Who in blue blazes is the Golden Blaze?!?!

Last summer I posted the soul-shocking "Crisis in Electric Ladyland" editorial here on the YKFS blog. That particular piece – many of you may recall – was a playful criticism of the double-digit number of African-American super-powered characters whose names and/or powers are redundantly related to electricity. (Those of you who missed out on that electrifying read can find it here.)

Well, despite my encyclopedic knowledge and my additional research into the subject, I was recently hit with the jaw-jolting realization that there is yet another name that could have been included on that already too-long list of ten. Our shocking eleventh addition to the list comes to us from of the 2005 animated film The Golden Blaze.

While doing some last-minute shopping on Christmas Eve, I chanced upon a copy of The Golden Blaze at the local Big Lots store. Prior to that unexpected encounter, I had never heard a single whisper about the film's existence. And despite the $3 bargain price, I could NOT bring myself to add it to the handful of cheap DVDs that I was already carrying. Not even in the endless pursuit of editorial purpose.

Suffice it to say that I was probably more annoyed than curious about the until-then-unheard-of super guy garbed in the regurgitated color scheme of navy blue and gold (à la Black Lightning, Black Vulcan, Static), with an obligatory lightning bolt insignia on his chest. How in the God of Thunder's name could there be another friggin' character like this?, I wondered as I eyed the cover in a mild state of shock and awe.

Quickly adding to my dismay was an iconic movie studio logo that I spotted on the back of the DVD, revealing that Warner Brothers – of all movie studios – was the film's distributor. Hadn't the WB already cornered the friggin' market on electro-powered minorities? Could having characters such as Static Shock, Soul Power, Sparky and Juice in its big corporate toy box somehow not have been enough? I mean...really?

With my eyes rolling towards the white stucco ceiling, I put the movie back in the DVD bin and made way for the checkout counter. I was determined to learn the Golden Blaze's story not by watching the movie, but by reading about it on the interwebs later that night–or sometime after the holiday. Three nights later, I went ahead did my due diligence. What I learned online that evening sent me back to Big Lots the next day.

The Golden Blaze is a kid-friendly feature that boasts the voice acting talents of Blair Underwood (Gattaca, Deep Impact), Michael Clarke Duncan (Daredevil, Sin City), Sanaa Latham (Blade, Alien vs. Predator), and Neil Patrick Harris (Starship Troopers, Dr. Horrible's Sing-Along). This G-rated flick is so friggin' kid friendly that it was awarded the Children’s Jury Award for Best Animated Feature at the 2005 Chicago International Children’s Film Festival.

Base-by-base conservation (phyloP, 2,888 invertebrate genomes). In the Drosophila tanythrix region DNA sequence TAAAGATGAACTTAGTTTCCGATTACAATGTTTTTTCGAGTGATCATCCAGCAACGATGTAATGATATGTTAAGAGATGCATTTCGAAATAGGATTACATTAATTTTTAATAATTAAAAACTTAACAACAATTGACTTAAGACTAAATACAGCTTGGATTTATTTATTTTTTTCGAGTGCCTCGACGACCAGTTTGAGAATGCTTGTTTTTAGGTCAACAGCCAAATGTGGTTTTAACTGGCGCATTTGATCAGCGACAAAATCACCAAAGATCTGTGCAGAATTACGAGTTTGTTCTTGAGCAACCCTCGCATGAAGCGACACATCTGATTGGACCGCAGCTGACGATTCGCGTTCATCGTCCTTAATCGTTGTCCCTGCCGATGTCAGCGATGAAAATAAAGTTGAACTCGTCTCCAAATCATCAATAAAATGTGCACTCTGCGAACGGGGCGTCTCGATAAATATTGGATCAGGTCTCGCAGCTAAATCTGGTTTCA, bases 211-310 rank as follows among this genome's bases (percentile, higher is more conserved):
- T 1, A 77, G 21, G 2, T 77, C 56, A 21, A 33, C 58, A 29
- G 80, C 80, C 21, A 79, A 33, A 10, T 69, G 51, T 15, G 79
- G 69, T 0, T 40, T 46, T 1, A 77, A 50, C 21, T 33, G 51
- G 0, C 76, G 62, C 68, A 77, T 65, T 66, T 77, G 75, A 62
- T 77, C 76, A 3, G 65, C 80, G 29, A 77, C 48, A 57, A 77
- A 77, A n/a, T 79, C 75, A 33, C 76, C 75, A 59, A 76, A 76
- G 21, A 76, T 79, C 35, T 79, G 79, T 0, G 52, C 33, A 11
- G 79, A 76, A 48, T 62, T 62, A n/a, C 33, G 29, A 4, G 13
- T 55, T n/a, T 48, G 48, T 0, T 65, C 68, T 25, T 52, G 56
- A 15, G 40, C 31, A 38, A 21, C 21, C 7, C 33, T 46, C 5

And so, an hour after my aforementioned shopping excursion, I clicked off the lights, plopped down on the couch, and gave The Golden Blaze 90-minutes of my undivided attention. And – in full spite of that well-worded complaint against with the redundancy of the electricity theme and black super-powered characters – I was quickly disarmed by the film's faithful and amusing approach to caped crusader mythos and comic book culture.

Like many schoolboys his age, Jason Fletcher (voiced by Khleo Thomas) gets bullied by a kid five times his size and daydreams about having the power of his hero, Golden Blaze. In a kooky twist of fate, Jason's dad, the bumbling scientist Mr. Fletcher (Underwood), gets caught up in a scientific demonstration gone-awry and gains the abilities of the Golden Blaze. But the accident also has a similar effect on his megalomaniacal ex-boss (Duncan), transmogrifying him into Golden Blaze's arch-nemesis, Quake.

With the exception of M. Knight Shyamalan's Unbreakable, which The Golden Blaze brings to mind for me in subtle ways, I really can't think of another motion picture that so earnestly manages to pay homage to comic book concepts–and does so from both sides of the multi-paneled page; from the sloppy comic book shop owner with less-than-zero customer service skills to the Green Lantern-like mantra "Let the light of truth show the wayyyy!," this animated feature doesn't miss a beat.

Now, this isn't to say that The Golden Blaze is a flawless production, because it's not. Directed by Bryon E. Carson (by way of Flash computer animation), it's somewhat apparent that the filmmaker was ballin' on a budget. Nevertheless, a cast of recognizable actors (including Harris as the sloppy shop owner), super clean character design, and some diabolically clever story-telling make up ground for any of the visual deficits.

It's probably also worth noting that this movie was not made with the nit-picky comic-con demographic with two or more decades of fandom under their utility belts–like me! To (badly) paraphrase the ODB, Golden Blaze is for the children. As such, it's something that I would whole-heartedly recommend to the parents of the comic-con attendees of tomorrow.

St. Paco's Verdict: The Golden Blaze's kung fu does not suck.

P.S. I'm still gonna pray to the Mighty Thor and the gods of Billy Batson (Shazam!) that there isn't yet another lightning bolt bearing character out there waiting to be added to the "Crisis in Electric Ladyland" list.

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